The reputation ffor Spinach being very high in iron stems from an early nutritional analyst misplacing a decimal point. It took an amazing number of years for this to be noticed and corrected. Spinach is high in iron - but only 1/10th the iron given in that analysis. By this time, Popeye and his spinach habit were well entrenched.
New Indeed; in space-flight a decimal-point error could ..well, you know. Powerful, that tiny dot[.]
(Some people invest whole lives in ..moving it ever Right-wards; then the spouse leaves).

Heard about that error.. only hearsay that in some bodies Ferrum must be a controlled-substance (and the warning will be in Latin; makes it impressive).

Worse re bikes: you think you can buy that Shadow? and.. nope, ya could afford only a 1939 Calthorpe with one anemic cylinder /damn Banksters!
New Just remember to cook it
"Spinach is a source of non-heme iron, which is found in vegetable sources. Non-heme iron is not as bioavailable to the body as the heme iron found in animal products. Raw spinach contains an inhibitor called oxalic acid or oxalate. Oxalic acid naturally binds with minerals like calcium and iron, making them harder for the body to absorb. Cooking spinach can help unlock these iron absorption inhibitors and hence increase iron bioavailability. In other words, cooking spinach helps make iron more available to your body."


So much for salad!
New So, folks with hemochromatosis . . .
. . should eat their spinach raw - keeps down the number of bleedings they must endure to reduce iron in the blood.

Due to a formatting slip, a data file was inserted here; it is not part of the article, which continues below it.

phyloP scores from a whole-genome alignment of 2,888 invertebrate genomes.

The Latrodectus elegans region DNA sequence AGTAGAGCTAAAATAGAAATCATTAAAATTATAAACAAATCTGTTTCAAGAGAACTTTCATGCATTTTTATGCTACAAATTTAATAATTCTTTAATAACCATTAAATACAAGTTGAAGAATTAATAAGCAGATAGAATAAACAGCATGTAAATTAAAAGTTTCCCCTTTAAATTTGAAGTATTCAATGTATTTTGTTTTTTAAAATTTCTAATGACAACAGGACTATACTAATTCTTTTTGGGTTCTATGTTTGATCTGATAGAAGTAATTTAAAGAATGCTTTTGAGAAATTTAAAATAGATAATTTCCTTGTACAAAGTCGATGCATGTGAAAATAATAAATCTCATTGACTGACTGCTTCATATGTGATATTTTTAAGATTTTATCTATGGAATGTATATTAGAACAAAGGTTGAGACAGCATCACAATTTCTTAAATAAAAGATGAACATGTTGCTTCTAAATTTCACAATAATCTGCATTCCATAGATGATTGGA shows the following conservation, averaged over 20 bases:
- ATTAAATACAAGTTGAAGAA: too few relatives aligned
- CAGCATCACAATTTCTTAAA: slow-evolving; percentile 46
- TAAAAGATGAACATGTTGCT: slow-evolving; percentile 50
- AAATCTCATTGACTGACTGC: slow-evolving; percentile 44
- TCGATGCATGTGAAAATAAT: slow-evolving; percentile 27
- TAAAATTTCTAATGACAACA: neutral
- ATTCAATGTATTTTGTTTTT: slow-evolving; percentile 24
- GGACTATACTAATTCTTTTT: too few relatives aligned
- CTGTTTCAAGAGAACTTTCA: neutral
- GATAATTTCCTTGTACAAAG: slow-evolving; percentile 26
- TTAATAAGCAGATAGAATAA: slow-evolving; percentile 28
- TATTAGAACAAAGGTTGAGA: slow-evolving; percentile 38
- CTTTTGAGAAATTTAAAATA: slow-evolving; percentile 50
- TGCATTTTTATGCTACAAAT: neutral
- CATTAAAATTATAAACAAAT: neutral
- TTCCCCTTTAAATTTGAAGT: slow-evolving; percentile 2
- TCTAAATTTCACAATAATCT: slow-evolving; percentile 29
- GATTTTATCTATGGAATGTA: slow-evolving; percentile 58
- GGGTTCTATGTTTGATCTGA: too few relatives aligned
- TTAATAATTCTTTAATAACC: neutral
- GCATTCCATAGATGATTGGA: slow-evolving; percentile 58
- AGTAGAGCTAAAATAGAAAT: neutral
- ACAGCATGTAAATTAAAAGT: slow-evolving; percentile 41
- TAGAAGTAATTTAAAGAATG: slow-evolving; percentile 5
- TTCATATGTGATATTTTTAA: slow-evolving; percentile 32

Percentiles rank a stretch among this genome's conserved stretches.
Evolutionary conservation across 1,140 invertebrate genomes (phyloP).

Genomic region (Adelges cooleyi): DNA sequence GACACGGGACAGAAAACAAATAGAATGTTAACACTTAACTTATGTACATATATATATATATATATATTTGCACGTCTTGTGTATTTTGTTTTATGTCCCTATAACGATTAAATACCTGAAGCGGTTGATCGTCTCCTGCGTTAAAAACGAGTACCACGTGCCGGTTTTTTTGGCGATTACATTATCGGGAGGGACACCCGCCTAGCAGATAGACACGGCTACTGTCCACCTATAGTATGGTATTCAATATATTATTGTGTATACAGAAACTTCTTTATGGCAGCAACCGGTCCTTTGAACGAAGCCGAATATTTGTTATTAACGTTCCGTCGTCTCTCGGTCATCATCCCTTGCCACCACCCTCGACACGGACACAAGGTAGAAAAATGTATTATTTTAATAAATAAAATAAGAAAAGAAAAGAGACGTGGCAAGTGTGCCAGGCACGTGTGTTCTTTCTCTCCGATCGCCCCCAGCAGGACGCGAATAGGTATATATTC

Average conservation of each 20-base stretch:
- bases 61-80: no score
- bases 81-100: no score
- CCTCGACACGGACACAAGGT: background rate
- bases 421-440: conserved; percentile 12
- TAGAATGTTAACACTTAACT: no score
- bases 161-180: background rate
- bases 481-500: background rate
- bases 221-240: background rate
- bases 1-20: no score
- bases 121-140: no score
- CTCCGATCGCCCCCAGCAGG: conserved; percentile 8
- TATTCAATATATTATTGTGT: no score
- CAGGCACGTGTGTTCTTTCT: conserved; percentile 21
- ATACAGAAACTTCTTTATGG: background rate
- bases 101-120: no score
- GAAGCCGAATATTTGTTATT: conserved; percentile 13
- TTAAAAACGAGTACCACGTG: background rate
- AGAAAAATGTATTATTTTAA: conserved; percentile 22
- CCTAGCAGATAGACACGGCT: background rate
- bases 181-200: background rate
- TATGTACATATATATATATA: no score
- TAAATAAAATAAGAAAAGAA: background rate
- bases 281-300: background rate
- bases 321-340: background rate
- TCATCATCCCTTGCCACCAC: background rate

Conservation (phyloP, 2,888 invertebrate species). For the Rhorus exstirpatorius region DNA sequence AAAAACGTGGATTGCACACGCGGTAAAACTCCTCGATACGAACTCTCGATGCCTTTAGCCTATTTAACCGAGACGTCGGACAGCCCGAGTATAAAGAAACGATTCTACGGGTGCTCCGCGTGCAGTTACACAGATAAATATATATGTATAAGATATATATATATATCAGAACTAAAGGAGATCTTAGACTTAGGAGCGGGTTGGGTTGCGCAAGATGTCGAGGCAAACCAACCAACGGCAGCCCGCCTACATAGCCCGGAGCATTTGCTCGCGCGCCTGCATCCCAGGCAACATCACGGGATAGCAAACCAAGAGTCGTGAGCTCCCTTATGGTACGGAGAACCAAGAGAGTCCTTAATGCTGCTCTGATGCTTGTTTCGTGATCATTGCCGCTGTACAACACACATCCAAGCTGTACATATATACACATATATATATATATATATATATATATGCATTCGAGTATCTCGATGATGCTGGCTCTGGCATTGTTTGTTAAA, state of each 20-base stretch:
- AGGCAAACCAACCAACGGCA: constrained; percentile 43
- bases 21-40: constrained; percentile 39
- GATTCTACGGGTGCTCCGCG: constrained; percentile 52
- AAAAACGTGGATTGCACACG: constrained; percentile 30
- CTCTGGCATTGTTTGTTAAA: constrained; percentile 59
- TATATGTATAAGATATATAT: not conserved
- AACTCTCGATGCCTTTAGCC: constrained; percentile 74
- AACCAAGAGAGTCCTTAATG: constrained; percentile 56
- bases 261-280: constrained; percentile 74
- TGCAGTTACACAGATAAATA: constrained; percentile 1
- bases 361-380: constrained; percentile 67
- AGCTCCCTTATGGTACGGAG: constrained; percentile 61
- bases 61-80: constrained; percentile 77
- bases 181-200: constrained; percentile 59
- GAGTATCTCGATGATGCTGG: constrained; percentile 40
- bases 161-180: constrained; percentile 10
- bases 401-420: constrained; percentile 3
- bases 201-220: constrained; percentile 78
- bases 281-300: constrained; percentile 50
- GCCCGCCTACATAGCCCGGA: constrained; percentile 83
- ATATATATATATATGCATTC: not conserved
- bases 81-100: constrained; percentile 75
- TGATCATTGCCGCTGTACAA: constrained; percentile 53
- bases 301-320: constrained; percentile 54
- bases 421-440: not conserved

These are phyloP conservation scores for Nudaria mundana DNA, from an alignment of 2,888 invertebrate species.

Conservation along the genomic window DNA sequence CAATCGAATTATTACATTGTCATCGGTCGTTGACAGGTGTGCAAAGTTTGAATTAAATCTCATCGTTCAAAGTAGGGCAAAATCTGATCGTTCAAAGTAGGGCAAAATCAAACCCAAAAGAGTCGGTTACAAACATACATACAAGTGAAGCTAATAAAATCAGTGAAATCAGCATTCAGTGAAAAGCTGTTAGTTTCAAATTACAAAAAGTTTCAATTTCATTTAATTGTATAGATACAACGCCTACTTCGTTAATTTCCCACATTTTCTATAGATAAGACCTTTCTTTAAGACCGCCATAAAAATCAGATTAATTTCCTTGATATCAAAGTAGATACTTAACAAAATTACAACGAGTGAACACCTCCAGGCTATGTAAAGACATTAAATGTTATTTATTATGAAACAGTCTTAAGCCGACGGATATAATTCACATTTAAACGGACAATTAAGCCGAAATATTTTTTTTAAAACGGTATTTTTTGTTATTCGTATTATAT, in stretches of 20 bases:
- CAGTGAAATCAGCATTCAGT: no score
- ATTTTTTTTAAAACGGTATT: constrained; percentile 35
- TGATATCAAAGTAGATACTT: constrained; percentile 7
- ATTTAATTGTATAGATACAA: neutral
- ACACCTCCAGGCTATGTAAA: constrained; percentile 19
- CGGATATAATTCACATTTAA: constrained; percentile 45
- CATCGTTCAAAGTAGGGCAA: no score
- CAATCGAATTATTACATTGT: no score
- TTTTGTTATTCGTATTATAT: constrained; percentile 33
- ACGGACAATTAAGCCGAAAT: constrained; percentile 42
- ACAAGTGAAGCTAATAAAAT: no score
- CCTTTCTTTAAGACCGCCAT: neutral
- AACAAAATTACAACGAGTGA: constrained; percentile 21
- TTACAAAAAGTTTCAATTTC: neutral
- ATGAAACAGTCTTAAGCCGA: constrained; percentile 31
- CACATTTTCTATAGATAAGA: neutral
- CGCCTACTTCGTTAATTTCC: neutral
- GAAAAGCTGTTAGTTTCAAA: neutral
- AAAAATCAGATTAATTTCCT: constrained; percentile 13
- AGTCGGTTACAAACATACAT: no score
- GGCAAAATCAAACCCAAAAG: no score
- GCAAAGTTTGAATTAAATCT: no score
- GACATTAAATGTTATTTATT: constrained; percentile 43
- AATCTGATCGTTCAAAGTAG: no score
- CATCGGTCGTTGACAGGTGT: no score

Fortunately for the rest of us, hemochromatosis is hereditary and we can't catch it.
New Well, darn!
Most of the spinach I consume (along with fruit and Greek yogurt) comes in the form of smoothies that my wife makes. I don't believe spinach puree is equivalent to cooked spinach.

"There is a cult of ignorance in the United States, and there has always been. The strain of anti-intellectualism has been a constant thread winding its way through our political and cultural life, nurtured by the false notion that democracy means that "my ignorance is just as good as your knowledge."

-- Isaac Asimov
New Not unless you puree it on *really* high speed

New Umm, acquainted.. Think I liked Bluto ..world's most inept bully? (Well, before ____ )
     Germans and Vegetables - (Andrew Grygus) - (11)
         yup they love both kinds, roots and cabages -NT - (boxley)
         Thanks for the back-story - (Ashton) - (9)
             I take it you're not a sailor man? -NT - (scoenye) - (8)
                 he might have a squinky eye -NT - (boxley)
                 Popeye and Spinach - (Andrew Grygus) - (5)
                     Indeed; in space-flight a decimal-point error could ..well, you know. Powerful, that tiny dot[.] - (Ashton)
                     Just remember to cook it - (dmcarls) - (3)
                         So, folks with hemochromatosis . . . - (Andrew Grygus)
                         Well, darn! - (a6l6e6x) - (1)
                             Not unless you puree it on *really* high speed -NT - (drook)
                 Umm, acquainted.. Think I liked Bluto ..world's most inept bully? (Well, before ____ ) -NT - (Ashton)

The only reason the bongos are the worst is because AIs have never tried chicken nuggets before.